Individuals younger than 18 years old can register themselves to vote and this election procedure is called pre-registration. The legal voting age for federal and state election in the United States is 18 and, once they reach this age, they are eligible to cast their vote!
Whether you’re handing off the reigns to your kid to take charge of the registration process themselves or staying by their side throughout each step, below is just about everything you need to know to get the ball rolling.
New Voter Pre-Registration
With a pre-registration or pending status, new voters would be added to the voter registration list just by filling out an application form. And upon turning eighteen the person will be able to cast his or her first ballot.
Now pre-registration depends on voters’ age. Some allow 17 years old to pre-register while others have set the criteria of 16 years. There are some states who have no specific age restriction for pre-registration. In some states, a 17-year-old can cast a ballot in the primary election if and only if he or she will turn 18 before the general election.
States that permit preregistration at age of 16:
Rhode Island, Utah, California, Colorado, Delaware, District of Columbia, Florida, Hawaii, Louisiana, Maryland, Massachusetts, New York, North Carolina, and Oregon.
States that permit preregistration at age of 17:
New Jersey, West Virginia, Maine, and Nevada,
States that have different preregistration age criteria:
- In Alaska, voter under 18 can register within 90 days before turning 18th.
- 17.5 is the age criteria for preregistration in Iowa, Missouri, and Georgia.
- Texas permits 10 months of age for preregistration.
States that have no specific age restriction:
There are some states that have no specific age criteria and one can register for next election right after the previous one even at the age of 16. For further details about pre-registration age, reach out to officials of the state election.
There is no pre-registration prior to the election in North Dakota. And one can only register after turning 18.
Who Can Register To Vote?
One is eligible to register for the vote in federal elections if:
- A person who is 18 years of age
- A legal citizenor natural born citizen of the United States of America
- A person who meets their state’s residency requirements
Voting requirements for local state elections vary from state to state. Check out this state voting requirement resource to find out the rules in your local state (we can’t guarantee the accuracy of this site, so always check with your local municipalities to confirm.)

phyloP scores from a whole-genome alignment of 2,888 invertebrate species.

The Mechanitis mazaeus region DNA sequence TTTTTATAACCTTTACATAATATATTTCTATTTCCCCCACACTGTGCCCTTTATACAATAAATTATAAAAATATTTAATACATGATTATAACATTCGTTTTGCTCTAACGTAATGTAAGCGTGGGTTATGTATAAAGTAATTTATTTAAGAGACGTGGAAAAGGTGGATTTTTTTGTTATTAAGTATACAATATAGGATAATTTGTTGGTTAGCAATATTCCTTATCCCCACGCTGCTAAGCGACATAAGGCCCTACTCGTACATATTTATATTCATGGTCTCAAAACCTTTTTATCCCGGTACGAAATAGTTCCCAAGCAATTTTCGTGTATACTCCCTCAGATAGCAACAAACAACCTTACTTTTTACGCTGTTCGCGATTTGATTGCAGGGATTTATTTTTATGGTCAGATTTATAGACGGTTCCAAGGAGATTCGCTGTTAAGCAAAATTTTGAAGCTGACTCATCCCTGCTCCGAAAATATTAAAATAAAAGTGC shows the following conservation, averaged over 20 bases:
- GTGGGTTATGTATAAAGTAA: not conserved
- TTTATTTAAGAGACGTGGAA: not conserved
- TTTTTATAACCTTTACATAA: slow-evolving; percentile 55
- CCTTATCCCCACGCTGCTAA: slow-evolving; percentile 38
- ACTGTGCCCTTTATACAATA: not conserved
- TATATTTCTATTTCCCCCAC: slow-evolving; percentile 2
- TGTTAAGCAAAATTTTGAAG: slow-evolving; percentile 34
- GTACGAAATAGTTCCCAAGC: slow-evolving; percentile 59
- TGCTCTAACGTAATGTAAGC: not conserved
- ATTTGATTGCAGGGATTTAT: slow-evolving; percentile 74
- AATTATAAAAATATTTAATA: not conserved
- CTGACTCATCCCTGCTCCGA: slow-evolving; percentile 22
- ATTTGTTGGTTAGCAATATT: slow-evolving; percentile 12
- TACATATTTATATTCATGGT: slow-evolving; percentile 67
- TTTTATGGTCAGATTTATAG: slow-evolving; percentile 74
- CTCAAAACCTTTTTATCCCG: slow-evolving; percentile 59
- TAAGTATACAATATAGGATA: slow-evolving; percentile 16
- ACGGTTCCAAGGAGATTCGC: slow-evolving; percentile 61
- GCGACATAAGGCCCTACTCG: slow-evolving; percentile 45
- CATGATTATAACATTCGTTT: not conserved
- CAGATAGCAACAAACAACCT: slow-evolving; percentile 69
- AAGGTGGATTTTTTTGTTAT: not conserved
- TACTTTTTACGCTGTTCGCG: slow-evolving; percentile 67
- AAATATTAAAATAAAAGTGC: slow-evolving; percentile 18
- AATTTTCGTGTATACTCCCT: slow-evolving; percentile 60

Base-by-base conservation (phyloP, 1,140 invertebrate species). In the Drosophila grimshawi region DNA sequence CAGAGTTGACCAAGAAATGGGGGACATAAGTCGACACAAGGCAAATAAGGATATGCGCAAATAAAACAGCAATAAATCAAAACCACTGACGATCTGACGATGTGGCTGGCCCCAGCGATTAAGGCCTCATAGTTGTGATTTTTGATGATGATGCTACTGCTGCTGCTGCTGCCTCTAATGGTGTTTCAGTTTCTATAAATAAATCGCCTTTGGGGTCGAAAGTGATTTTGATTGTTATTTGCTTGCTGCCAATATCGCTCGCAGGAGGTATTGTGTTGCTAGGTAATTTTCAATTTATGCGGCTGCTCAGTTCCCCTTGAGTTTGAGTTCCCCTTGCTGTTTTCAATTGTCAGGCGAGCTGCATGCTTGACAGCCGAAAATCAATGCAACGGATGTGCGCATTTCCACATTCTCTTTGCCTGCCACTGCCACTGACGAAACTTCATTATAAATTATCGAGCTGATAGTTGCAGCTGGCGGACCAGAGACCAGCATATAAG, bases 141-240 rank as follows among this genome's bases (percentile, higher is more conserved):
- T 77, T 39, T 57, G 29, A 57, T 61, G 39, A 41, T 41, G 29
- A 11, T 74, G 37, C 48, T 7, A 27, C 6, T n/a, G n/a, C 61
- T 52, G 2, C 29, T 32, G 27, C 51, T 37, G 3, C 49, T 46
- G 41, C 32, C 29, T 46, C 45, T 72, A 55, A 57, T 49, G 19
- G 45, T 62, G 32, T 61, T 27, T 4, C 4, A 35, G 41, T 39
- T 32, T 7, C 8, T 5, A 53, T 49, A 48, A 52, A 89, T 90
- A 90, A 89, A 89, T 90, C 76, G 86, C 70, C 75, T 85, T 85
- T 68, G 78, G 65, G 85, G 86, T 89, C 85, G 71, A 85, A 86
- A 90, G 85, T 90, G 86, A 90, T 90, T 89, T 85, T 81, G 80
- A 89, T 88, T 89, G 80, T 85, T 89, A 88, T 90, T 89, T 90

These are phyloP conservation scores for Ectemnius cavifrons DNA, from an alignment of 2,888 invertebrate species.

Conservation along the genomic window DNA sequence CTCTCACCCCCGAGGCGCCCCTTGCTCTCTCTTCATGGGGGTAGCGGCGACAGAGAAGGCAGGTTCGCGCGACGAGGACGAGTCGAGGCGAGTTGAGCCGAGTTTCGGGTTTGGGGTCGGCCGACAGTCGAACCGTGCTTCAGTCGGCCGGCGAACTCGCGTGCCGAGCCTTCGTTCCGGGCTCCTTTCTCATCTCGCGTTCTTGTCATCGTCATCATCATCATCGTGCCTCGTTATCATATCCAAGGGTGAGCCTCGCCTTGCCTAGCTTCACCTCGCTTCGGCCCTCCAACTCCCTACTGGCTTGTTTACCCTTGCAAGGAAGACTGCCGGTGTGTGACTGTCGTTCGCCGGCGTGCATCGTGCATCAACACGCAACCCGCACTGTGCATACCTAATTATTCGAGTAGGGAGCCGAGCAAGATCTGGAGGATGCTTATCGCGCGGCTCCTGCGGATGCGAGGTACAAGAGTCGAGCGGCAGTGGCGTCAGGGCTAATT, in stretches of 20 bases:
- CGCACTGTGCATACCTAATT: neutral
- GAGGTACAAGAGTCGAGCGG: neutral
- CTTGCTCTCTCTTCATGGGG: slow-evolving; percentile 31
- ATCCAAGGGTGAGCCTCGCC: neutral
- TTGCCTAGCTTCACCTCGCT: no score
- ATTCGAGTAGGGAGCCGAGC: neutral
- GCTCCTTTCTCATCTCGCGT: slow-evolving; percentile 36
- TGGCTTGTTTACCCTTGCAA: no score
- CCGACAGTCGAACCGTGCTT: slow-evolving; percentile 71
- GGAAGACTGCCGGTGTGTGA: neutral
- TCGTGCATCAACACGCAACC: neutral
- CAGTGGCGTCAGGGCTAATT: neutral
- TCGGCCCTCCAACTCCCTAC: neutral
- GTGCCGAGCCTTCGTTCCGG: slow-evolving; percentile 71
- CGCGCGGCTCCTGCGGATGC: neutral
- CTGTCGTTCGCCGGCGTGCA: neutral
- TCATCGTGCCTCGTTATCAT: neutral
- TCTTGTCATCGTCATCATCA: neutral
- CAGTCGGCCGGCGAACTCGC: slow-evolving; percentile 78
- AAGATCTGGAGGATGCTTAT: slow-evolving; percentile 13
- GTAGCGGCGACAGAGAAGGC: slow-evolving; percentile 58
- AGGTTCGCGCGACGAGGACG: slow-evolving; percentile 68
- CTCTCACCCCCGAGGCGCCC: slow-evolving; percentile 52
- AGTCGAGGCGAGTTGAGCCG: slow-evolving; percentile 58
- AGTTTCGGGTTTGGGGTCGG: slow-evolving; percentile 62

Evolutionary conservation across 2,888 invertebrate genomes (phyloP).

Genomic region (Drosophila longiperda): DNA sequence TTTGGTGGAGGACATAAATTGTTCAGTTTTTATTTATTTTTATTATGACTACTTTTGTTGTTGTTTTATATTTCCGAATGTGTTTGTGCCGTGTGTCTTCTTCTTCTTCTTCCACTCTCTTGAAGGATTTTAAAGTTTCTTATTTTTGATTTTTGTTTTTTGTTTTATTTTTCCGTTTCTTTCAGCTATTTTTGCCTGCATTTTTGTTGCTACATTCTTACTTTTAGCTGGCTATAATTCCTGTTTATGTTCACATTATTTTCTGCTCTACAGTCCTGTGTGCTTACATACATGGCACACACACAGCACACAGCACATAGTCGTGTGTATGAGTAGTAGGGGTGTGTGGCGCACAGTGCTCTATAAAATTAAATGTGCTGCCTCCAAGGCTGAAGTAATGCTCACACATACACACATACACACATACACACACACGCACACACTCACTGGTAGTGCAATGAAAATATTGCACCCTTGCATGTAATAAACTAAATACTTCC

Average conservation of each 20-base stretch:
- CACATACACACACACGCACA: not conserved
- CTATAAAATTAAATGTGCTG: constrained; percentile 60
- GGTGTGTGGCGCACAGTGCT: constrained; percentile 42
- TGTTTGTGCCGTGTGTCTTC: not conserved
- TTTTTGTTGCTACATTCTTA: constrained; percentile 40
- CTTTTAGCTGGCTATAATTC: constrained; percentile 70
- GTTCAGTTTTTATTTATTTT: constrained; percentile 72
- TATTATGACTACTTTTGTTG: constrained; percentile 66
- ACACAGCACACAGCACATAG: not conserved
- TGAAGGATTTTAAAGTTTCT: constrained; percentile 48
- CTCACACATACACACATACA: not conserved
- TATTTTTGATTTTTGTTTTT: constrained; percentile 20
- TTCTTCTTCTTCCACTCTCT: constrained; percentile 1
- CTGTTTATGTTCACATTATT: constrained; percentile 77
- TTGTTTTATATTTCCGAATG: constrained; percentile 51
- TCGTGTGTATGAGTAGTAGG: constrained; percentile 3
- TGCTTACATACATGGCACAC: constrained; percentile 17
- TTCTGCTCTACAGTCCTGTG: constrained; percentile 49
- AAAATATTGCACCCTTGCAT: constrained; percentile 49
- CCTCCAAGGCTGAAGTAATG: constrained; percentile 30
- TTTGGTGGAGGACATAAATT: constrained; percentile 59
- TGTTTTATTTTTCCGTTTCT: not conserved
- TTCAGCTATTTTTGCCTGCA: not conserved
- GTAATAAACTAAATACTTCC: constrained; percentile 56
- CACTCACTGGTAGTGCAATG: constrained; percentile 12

How To Cast The First Ballot
The process of casting vote is not as complicated as we presume. By following a few basic steps we can easily register our self and can cast our vote. At state and federal level there are countless resources that can answer your queries and guide the people who are unfamiliar with the process. Here are six simple steps you need to know if you want to cast a vote.
Registration: States and territories have different requirements for registration at a local level. In many states, one can register online following a link, in person or via paper only when they are a qualified voter. They can also register for absentee voting, in case they need to go out of state on the day of voting.
Research Candidate of Political Parties: An informed voter is the one who selects an eligible candidate, unaffected by party propaganda and without relying on media coverage and paid promotions. This knowledgeable decision asks you to do extensive research before supporting someone with your vote. First-time voters must go through the comprehensive guidelines to become an informed voter.
Know The Issue: An informed voter must be aware of the current issues of the state and country that is at stake, as well as have clarity on their individual stance on these issues. On the occasion of any sort of election, be it city council election or presidential, understanding ones own personal values and principles about the way the government should operate is really at the core of being able to choose candidates that align with ones beliefs.
Check Rules And Regulations of State: On Election Day even busy people can ample time to cast a ballot because voting stations are open for 12 hours at least. According to federal law, first-time voters must submit a pay stub, photo id, bill, or government document showing their current address and full name. In some states, all voters are required to bring a photo ID in order to cast a vote.
Find Your Polling Station: Polling stations are assigned by state election depending on the voter’s current address. You can find your station either on USA.gov in the search tool or you can directly contact the election office for details. You can also use ‘’get to the polls’’ to see find your polling station.
Cast Your Vote: Gone are the days when you need to feel frustrated because of delayed results. Now states have introduced an electronic voting system, which uses a touch screen or optical scanning that makes voting painless and getting results faster than ever before.
You can also check the machine at the polling station of your state. Gizmodo gives you a list of the type of machine and states so the first time voters can save their time can feel knowledgeable and confident.